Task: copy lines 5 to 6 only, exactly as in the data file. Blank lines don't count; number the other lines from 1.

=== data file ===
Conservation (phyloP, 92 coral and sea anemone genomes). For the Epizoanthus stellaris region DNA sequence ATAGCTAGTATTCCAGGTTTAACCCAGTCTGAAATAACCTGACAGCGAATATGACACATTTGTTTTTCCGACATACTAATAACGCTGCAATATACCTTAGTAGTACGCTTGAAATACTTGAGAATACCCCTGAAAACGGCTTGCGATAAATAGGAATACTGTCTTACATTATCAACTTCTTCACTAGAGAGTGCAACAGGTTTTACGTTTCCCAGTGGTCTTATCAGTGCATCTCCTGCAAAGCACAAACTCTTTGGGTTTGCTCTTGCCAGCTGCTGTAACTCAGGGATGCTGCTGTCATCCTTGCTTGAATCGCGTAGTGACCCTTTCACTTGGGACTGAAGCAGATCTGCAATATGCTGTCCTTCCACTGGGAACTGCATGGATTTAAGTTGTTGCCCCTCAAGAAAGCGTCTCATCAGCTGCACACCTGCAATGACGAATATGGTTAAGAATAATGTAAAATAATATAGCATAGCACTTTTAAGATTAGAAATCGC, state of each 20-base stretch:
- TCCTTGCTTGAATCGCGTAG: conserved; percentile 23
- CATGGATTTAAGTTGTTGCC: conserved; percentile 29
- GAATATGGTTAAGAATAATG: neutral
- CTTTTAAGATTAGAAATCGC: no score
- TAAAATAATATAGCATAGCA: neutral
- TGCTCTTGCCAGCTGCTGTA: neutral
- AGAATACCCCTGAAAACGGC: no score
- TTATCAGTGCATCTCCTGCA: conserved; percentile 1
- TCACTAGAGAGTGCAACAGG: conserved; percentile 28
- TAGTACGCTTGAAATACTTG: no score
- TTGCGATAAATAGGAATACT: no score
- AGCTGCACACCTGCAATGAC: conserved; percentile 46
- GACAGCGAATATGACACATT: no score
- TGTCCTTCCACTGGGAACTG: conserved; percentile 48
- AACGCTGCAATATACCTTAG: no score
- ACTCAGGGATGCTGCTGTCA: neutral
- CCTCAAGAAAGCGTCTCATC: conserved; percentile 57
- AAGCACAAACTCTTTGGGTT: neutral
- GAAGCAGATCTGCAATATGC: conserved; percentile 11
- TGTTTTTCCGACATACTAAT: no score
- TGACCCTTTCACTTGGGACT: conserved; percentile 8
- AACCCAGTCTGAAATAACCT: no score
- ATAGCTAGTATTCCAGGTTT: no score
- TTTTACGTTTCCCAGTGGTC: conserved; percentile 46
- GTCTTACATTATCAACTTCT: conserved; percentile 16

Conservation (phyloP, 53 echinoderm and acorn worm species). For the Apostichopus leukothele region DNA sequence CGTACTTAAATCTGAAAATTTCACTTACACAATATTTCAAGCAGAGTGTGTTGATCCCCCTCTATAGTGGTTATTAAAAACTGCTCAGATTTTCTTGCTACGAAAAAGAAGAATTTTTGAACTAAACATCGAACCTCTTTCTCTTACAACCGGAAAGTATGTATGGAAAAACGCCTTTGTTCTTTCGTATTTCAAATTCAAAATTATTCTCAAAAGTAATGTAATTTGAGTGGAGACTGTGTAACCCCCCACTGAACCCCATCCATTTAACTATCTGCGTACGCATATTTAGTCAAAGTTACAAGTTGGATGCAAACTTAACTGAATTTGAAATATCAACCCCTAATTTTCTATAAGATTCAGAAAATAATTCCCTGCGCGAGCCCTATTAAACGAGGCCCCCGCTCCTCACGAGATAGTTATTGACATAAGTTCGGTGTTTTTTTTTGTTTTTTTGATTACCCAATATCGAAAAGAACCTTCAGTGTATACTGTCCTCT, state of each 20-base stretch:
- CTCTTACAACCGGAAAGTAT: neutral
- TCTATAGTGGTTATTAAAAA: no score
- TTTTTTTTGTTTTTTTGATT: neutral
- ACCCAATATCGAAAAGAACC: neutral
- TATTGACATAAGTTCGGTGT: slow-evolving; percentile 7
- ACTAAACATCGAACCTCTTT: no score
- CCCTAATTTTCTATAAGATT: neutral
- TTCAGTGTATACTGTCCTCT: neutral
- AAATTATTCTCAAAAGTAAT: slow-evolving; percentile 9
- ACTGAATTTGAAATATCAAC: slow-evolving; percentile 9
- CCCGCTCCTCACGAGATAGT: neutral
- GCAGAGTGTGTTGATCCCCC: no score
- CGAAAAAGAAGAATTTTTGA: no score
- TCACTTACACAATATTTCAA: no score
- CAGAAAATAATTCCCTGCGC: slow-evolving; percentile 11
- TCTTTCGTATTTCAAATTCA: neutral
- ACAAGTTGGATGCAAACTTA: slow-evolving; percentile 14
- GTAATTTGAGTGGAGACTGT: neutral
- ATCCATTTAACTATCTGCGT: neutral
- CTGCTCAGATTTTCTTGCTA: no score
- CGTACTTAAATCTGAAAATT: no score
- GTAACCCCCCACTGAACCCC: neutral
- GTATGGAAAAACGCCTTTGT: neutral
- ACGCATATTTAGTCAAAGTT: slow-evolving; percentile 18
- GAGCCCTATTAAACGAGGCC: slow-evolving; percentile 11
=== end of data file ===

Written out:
- CTTTTAAGATTAGAAATCGC: no score
- TAAAATAATATAGCATAGCA: neutral